No sex difference in concussion recovery among college athletes

A new large, national study of collegiate student-athletes in the United States dispels a long-held belief about concussions, finding that women and men recover from sport-related head injuries within the same time frame. 

Women and men’s recovery patterns were similar on tests of cognitive function, symptoms and mental health, and in balance and reaction time. Though women as a group entered the return-to-play protocol later than men, there was no significant difference in the time it took for men and women to return to unrestricted participation in their respective sports. 

The findings are based on an analysis of medical data from 906 student-athletes competing in sports at National Collegiate Athletic Association (NCAA) institutions. 

“I think a lot of people will be surprised in such a large sample that women and men recover along the same trajectory,” said senior study author Jaclyn Caccese, assistant professor in The Ohio State University School of Health and Rehabilitation Sciences. “For many years we’ve thought women took longer to recover, but evidence suggests that if women get the same access to care, they do recover similarly.” 

The research was published recently in the journal Sports Medicine

Data came from the Concussion Assessment, Research and Education (CARE) Consortium, an initiative established by the NCAA and U.S. Department of Defense to fill gaps in knowledge about concussion effects and recovery among student-athletes at colleges, universities and military service academies. 

The study sample was 61% female and included student-athletes in 15 sex-comparable sports ranging from basketball and diving to ice hockey, soccer and volleyball. Members of all-male football and wrestling teams and all-female field hockey squads were excluded.

“Much of the concussion research came out of football, a predominantly male sport. This study is important because it’s the largest study of concussion recovery in women to date,” said Caccese, citing a 2022 review showing that 40% of 171 studies on which athlete concussion recovery consensus papers were based had no female participants and relied on samples that were overall 80% male.

“We’ve been making clinical decisions based on studies that included only a very small percentage of females,” she said. “But if student-athletes’ cognitive function, symptoms and mental health are recovering along the same trajectories, we probably don’t need to hold women back longer.” 

Participants in the CARE initiative completed pre-season baseline assessments that enabled, for this study, comparisons to their health status after a sport-related concussion. Post-concussion evaluations were taken within six hours of the injury, 24-48 hours later, the day they entered return-to-play protocol, the day they were cleared for unrestricted play and six months post-injury.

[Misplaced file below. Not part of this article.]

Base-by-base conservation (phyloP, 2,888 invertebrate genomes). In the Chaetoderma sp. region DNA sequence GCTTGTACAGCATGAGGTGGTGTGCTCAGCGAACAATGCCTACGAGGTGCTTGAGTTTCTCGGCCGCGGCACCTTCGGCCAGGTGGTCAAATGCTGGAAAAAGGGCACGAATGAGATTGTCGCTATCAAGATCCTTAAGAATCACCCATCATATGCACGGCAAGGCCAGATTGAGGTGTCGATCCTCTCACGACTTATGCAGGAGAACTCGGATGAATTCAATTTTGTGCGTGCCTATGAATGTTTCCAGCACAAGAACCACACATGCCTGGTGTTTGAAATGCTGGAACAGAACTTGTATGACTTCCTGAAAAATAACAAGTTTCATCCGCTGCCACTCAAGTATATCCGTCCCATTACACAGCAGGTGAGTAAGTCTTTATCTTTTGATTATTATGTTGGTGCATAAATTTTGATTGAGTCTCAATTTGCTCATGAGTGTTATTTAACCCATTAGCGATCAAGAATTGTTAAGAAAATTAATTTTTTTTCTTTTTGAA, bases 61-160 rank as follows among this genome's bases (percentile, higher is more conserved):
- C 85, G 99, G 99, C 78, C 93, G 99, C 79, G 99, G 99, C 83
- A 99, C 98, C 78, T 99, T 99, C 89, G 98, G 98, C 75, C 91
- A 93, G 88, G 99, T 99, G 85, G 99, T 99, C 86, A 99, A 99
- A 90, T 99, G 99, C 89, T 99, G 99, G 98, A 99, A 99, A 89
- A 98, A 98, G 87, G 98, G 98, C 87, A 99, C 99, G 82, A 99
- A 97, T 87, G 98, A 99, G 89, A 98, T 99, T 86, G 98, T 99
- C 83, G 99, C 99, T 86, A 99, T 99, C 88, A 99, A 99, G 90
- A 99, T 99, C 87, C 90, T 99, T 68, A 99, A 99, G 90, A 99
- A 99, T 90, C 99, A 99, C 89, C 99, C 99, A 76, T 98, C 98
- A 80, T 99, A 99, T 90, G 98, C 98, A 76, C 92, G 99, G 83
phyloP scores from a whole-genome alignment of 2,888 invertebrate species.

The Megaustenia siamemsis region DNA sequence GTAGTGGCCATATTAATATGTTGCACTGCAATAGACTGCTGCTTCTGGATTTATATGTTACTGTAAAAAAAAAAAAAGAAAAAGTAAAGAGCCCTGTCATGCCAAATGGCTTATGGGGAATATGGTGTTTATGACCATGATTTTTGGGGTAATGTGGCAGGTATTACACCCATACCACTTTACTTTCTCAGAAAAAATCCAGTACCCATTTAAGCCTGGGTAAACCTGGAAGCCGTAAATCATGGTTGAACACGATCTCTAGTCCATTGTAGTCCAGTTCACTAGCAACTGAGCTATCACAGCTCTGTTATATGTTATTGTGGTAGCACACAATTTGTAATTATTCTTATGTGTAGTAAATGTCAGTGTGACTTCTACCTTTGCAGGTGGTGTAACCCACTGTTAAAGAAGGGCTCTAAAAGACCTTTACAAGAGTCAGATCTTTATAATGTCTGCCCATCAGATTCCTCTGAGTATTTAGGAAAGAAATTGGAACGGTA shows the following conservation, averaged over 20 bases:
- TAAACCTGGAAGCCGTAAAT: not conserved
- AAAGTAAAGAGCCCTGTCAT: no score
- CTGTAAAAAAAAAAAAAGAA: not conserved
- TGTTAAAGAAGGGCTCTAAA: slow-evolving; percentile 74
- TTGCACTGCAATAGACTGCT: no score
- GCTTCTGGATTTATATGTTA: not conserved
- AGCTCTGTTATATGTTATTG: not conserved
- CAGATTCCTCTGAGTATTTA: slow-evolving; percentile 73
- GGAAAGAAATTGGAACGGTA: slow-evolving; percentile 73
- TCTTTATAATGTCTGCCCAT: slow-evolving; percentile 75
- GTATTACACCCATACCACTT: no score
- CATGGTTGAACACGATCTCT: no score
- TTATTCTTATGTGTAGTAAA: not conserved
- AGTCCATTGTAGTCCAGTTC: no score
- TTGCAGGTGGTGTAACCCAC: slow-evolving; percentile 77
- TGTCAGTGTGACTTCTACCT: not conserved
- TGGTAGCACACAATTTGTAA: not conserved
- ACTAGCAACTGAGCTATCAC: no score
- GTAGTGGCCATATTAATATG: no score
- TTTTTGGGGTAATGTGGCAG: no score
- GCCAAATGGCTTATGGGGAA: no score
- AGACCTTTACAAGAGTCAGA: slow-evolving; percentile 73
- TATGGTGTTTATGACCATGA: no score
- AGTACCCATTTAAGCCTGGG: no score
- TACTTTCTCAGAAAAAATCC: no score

The tests over that time period included assessments of cognition and memory, balance, reaction time, and overall symptoms and how distressing they were, as well as surveys on health, anxiety and depression, and satisfaction with life. 

Statistical analysis showed that recovery trajectories did not differ by sex, with the exception of women reporting more problems with eye and inner ear function than men within 48 hours of injury. As a group, women waited a day longer than men to start return-to-play workouts, but there was no statistical difference in student-athletes’ return to unrestricted competition – on average, about two weeks post-concussion. 

Women did report higher symptoms than men at baseline (headache, pressure in the head, fatigue, for example) and during recovery, though the study cannot explain why. The researchers posed the question in their paper: Could it be biological differences affecting symptom experience, or sociocultural differences in reporting behavior? 

Caccese said this finding suggests that individual baseline data or established data on sex-specific norms is needed to properly evaluate athletes’ overall condition after a sport-related head injury. 

“Otherwise, clinical providers might think women are not recovered who actually are,” she said. 

She also noted that high schools have tended to focus athletic trainer resources over past years on sports with the highest injury risk – namely, football – meaning there’s a good chance female athletes at the high school level haven’t received the same level of medical attention. 

“Student-athletes at the institutions in this study receive immediate access to the best sports medicine evaluation and treatment. I think that could be one of the driving factors in why we didn’t see much of a sex difference,” Caccese said. “Historically, some women’s sports didn’t have the same on-site access to health care, and what that does is result in delayed evaluation, delayed initiation of treatment and prolonged recovery. I think having someone on the field watching and taking care of athletes and knowing them and knowing how to provide concussion management is key.”

Co-authors of the study were investigators from multiple CARE Consortium member institutions, including its principal investigators.

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